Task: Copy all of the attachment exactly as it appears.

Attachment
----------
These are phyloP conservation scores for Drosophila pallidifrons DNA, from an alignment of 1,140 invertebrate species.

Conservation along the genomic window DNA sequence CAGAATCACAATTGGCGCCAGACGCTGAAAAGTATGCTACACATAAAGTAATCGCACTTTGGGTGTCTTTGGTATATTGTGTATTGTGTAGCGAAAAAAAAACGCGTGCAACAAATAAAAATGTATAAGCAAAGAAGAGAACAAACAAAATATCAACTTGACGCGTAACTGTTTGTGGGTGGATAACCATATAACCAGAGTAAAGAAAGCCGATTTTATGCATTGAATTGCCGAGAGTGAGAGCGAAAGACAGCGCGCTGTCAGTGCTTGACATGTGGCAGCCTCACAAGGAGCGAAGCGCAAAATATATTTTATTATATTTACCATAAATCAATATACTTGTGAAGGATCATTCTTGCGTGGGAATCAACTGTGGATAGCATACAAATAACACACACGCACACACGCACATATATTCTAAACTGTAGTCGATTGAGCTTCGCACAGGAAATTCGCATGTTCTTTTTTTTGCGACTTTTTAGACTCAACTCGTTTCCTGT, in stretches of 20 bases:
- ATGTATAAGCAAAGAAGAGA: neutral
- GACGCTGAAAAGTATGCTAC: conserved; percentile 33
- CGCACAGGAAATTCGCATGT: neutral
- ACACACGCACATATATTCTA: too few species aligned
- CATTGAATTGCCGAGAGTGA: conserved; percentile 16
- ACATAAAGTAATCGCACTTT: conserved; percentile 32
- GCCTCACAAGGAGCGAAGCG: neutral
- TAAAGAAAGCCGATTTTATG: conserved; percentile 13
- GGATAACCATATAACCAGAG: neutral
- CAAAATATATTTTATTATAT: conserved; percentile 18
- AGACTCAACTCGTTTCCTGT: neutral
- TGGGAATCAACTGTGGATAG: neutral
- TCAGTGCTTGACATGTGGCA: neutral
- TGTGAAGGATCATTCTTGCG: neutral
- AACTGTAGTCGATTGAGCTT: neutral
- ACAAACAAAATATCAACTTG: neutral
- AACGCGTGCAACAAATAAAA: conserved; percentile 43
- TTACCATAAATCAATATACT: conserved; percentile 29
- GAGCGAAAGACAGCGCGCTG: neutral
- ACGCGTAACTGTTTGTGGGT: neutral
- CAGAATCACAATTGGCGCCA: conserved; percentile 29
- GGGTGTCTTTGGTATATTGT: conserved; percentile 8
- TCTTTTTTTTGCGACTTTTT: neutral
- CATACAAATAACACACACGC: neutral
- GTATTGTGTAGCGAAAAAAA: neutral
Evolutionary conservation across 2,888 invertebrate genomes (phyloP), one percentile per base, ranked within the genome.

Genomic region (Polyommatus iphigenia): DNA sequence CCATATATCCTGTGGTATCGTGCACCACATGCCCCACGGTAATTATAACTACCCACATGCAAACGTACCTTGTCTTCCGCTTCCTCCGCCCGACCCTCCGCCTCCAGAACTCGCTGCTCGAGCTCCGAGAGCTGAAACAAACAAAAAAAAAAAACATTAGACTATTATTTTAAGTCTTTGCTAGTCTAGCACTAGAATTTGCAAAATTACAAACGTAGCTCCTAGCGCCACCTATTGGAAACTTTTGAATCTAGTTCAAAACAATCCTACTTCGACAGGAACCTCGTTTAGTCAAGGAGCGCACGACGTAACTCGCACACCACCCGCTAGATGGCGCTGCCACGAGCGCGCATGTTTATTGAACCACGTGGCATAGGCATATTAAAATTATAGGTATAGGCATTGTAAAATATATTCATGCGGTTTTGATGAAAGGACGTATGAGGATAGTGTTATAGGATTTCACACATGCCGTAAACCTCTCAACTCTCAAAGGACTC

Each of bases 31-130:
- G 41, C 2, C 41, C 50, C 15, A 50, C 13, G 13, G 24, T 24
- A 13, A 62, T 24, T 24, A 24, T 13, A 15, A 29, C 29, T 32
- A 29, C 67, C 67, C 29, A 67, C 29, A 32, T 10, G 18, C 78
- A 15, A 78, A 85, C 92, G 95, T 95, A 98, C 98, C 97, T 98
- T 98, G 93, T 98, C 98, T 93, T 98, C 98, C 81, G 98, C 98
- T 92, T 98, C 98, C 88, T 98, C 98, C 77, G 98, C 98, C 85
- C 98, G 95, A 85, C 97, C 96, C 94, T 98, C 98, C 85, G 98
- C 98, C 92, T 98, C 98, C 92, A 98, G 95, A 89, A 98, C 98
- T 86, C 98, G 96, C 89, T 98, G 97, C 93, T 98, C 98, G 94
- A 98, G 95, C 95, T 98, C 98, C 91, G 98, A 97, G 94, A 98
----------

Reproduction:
These are phyloP conservation scores for Drosophila pallidifrons DNA, from an alignment of 1,140 invertebrate species.

Conservation along the genomic window DNA sequence CAGAATCACAATTGGCGCCAGACGCTGAAAAGTATGCTACACATAAAGTAATCGCACTTTGGGTGTCTTTGGTATATTGTGTATTGTGTAGCGAAAAAAAAACGCGTGCAACAAATAAAAATGTATAAGCAAAGAAGAGAACAAACAAAATATCAACTTGACGCGTAACTGTTTGTGGGTGGATAACCATATAACCAGAGTAAAGAAAGCCGATTTTATGCATTGAATTGCCGAGAGTGAGAGCGAAAGACAGCGCGCTGTCAGTGCTTGACATGTGGCAGCCTCACAAGGAGCGAAGCGCAAAATATATTTTATTATATTTACCATAAATCAATATACTTGTGAAGGATCATTCTTGCGTGGGAATCAACTGTGGATAGCATACAAATAACACACACGCACACACGCACATATATTCTAAACTGTAGTCGATTGAGCTTCGCACAGGAAATTCGCATGTTCTTTTTTTTGCGACTTTTTAGACTCAACTCGTTTCCTGT, in stretches of 20 bases:
- ATGTATAAGCAAAGAAGAGA: neutral
- GACGCTGAAAAGTATGCTAC: conserved; percentile 33
- CGCACAGGAAATTCGCATGT: neutral
- ACACACGCACATATATTCTA: too few species aligned
- CATTGAATTGCCGAGAGTGA: conserved; percentile 16
- ACATAAAGTAATCGCACTTT: conserved; percentile 32
- GCCTCACAAGGAGCGAAGCG: neutral
- TAAAGAAAGCCGATTTTATG: conserved; percentile 13
- GGATAACCATATAACCAGAG: neutral
- CAAAATATATTTTATTATAT: conserved; percentile 18
- AGACTCAACTCGTTTCCTGT: neutral
- TGGGAATCAACTGTGGATAG: neutral
- TCAGTGCTTGACATGTGGCA: neutral
- TGTGAAGGATCATTCTTGCG: neutral
- AACTGTAGTCGATTGAGCTT: neutral
- ACAAACAAAATATCAACTTG: neutral
- AACGCGTGCAACAAATAAAA: conserved; percentile 43
- TTACCATAAATCAATATACT: conserved; percentile 29
- GAGCGAAAGACAGCGCGCTG: neutral
- ACGCGTAACTGTTTGTGGGT: neutral
- CAGAATCACAATTGGCGCCA: conserved; percentile 29
- GGGTGTCTTTGGTATATTGT: conserved; percentile 8
- TCTTTTTTTTGCGACTTTTT: neutral
- CATACAAATAACACACACGC: neutral
- GTATTGTGTAGCGAAAAAAA: neutral
Evolutionary conservation across 2,888 invertebrate genomes (phyloP), one percentile per base, ranked within the genome.

Genomic region (Polyommatus iphigenia): DNA sequence CCATATATCCTGTGGTATCGTGCACCACATGCCCCACGGTAATTATAACTACCCACATGCAAACGTACCTTGTCTTCCGCTTCCTCCGCCCGACCCTCCGCCTCCAGAACTCGCTGCTCGAGCTCCGAGAGCTGAAACAAACAAAAAAAAAAAACATTAGACTATTATTTTAAGTCTTTGCTAGTCTAGCACTAGAATTTGCAAAATTACAAACGTAGCTCCTAGCGCCACCTATTGGAAACTTTTGAATCTAGTTCAAAACAATCCTACTTCGACAGGAACCTCGTTTAGTCAAGGAGCGCACGACGTAACTCGCACACCACCCGCTAGATGGCGCTGCCACGAGCGCGCATGTTTATTGAACCACGTGGCATAGGCATATTAAAATTATAGGTATAGGCATTGTAAAATATATTCATGCGGTTTTGATGAAAGGACGTATGAGGATAGTGTTATAGGATTTCACACATGCCGTAAACCTCTCAACTCTCAAAGGACTC

Each of bases 31-130:
- G 41, C 2, C 41, C 50, C 15, A 50, C 13, G 13, G 24, T 24
- A 13, A 62, T 24, T 24, A 24, T 13, A 15, A 29, C 29, T 32
- A 29, C 67, C 67, C 29, A 67, C 29, A 32, T 10, G 18, C 78
- A 15, A 78, A 85, C 92, G 95, T 95, A 98, C 98, C 97, T 98
- T 98, G 93, T 98, C 98, T 93, T 98, C 98, C 81, G 98, C 98
- T 92, T 98, C 98, C 88, T 98, C 98, C 77, G 98, C 98, C 85
- C 98, G 95, A 85, C 97, C 96, C 94, T 98, C 98, C 85, G 98
- C 98, C 92, T 98, C 98, C 92, A 98, G 95, A 89, A 98, C 98
- T 86, C 98, G 96, C 89, T 98, G 97, C 93, T 98, C 98, G 94
- A 98, G 95, C 95, T 98, C 98, C 91, G 98, A 97, G 94, A 98